ARBs Beat ACEIs for Protection Against CV Events in High-Risk Patients

The primary outcome was rate of CV events (ie, CV death, non-fatal myocardial infarction, non-fatal stroke, CV disease-related hospitalization) at 4 years
The primary outcome was rate of CV events (ie, CV death, non-fatal myocardial infarction, non-fatal stroke, CV disease-related hospitalization) at 4 years

Compared to ACE inhibitor use, treatment with angiotensin receptor blockers (ARB) appears to be associated with lower rates of cardiovascular (CV) events, especially in patients with established CV disease. Findings from this study were published in the journal Heart.

While both ACEIs and ARBs are widely prescribed for patients with CV disease, the comparative effectiveness of these therapies in preventing CV events remained unclear. To compare the incidence of major CV events between users of these two drug classes, researchers analyzed the Reduction of Atherothrombosis for Continued Health registry, which included individuals with high cardiovascular risk. A total of 40,625 patients were included in the study (ACEIs 67.9% and ARBs 32.1%). The primary outcome of the study was rate of CV events (ie, CV death, non-fatal myocardial infarction, non-fatal stroke, CV disease-related hospitalization) at 4 years.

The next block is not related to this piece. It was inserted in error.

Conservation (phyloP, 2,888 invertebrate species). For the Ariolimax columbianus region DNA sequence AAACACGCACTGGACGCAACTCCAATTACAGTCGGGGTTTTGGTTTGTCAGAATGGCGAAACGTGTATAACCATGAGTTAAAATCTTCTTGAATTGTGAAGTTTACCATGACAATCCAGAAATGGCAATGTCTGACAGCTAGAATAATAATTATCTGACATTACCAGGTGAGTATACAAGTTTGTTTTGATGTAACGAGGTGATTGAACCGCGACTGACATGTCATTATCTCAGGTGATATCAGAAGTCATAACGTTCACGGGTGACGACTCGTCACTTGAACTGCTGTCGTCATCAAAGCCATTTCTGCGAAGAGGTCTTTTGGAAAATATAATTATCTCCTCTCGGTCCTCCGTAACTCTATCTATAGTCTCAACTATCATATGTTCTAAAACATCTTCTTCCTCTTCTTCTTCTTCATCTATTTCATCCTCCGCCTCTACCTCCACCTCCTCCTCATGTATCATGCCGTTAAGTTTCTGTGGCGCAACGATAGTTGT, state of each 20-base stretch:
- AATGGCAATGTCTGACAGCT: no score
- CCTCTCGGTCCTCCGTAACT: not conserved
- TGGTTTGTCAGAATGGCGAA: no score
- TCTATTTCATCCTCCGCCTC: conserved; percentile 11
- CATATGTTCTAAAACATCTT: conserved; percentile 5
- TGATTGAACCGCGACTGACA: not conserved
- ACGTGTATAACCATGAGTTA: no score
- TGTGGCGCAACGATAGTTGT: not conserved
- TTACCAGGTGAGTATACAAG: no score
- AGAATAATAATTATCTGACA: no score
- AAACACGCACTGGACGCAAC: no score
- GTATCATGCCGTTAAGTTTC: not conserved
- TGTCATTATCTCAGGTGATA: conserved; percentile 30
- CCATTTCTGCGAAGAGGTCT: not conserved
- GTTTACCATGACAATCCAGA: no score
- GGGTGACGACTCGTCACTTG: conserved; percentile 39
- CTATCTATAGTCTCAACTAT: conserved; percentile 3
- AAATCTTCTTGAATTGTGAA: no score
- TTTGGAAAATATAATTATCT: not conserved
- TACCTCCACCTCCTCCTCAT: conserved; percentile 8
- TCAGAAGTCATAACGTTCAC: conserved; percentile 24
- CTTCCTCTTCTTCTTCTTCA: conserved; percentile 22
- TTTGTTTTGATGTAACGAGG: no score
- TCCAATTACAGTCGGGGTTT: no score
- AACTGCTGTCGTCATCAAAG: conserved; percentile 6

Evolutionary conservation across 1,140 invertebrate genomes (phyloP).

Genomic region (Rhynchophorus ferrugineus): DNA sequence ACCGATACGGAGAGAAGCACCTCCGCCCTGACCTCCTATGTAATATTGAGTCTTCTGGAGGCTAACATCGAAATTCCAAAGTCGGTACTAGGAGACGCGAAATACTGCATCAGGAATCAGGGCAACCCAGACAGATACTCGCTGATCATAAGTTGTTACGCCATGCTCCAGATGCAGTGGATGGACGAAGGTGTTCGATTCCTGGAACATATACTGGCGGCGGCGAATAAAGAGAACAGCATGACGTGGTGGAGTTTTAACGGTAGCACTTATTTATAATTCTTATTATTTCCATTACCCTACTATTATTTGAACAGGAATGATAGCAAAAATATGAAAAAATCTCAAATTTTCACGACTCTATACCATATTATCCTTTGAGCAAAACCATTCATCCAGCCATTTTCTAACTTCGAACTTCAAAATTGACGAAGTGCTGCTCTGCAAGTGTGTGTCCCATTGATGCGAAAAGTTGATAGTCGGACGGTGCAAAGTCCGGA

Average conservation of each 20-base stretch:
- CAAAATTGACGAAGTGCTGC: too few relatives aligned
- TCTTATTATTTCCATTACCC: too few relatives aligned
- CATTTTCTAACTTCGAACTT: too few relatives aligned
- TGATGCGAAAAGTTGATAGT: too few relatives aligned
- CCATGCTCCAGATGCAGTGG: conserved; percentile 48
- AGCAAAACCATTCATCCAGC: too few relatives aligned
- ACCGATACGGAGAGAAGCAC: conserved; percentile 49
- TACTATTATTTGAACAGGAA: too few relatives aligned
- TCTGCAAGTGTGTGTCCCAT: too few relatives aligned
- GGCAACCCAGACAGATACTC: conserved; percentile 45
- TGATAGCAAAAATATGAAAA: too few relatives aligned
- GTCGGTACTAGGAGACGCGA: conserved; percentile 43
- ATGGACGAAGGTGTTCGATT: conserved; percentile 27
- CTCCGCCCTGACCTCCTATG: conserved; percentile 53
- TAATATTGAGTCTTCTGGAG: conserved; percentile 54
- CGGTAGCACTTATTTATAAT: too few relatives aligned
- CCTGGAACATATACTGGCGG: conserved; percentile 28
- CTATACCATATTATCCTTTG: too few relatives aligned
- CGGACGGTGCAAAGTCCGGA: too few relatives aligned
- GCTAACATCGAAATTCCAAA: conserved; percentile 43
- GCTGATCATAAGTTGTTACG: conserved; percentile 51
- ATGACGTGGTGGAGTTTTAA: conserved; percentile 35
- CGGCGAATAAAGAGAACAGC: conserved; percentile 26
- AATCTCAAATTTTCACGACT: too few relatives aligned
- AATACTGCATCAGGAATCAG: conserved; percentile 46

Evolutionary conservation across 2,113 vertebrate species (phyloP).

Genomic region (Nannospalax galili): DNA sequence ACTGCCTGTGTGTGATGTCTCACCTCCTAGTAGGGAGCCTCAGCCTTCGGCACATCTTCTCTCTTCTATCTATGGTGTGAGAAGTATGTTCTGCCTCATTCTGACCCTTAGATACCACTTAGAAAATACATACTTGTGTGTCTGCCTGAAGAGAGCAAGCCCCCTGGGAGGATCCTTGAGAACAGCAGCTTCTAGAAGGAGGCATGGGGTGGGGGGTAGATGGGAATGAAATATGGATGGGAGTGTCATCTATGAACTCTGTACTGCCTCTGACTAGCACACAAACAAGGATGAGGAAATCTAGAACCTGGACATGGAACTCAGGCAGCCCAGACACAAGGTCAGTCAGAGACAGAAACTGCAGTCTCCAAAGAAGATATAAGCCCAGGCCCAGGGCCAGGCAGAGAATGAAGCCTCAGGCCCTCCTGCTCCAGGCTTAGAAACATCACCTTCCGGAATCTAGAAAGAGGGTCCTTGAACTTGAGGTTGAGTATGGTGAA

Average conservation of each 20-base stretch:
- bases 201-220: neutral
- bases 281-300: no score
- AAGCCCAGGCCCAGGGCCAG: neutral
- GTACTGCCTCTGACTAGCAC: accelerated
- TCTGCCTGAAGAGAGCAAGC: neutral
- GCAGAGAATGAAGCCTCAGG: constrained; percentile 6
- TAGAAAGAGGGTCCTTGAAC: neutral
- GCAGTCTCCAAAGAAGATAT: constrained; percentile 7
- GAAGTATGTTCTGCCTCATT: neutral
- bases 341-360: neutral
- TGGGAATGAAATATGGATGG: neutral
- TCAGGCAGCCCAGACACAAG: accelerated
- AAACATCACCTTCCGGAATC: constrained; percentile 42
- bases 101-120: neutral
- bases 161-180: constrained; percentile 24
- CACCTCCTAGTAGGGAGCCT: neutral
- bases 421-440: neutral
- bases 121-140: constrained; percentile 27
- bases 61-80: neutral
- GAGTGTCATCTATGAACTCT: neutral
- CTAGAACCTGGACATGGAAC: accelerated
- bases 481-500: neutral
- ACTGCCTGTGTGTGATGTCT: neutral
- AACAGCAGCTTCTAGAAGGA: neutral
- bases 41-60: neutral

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Compared with ACEI use, the incidence of CV events was found to be lower in patients taking ARBs (33.4% vs. 29.2%; adjusted HR 0.90; 95% CI 0.86–0.95; P<0.001). Cardiovascular mortality rates were also lower for the ARB group compared to the ACEI group;(6.9% vs 8.2% (HR 0.83; 95% CI 0.75–0.93; P=0.001). The same was true for all-cause mortality rates, 11.6% vs 12.6% (HR 0.89; 95% CI 0.82–0.97; P=0.005), for ARB compared to ACEI, respectively. 

The authors note that ARB use was associated with lower rates of all-cause mortality in secondary prevention, but not in primary prevention patients (P=0.03).

"Our results suggest that ARBs may provide superior protection against CV events than ACEIs in high-risk patients in real-world practice," the authors concluded.

For more visit Heart.BMJ.com.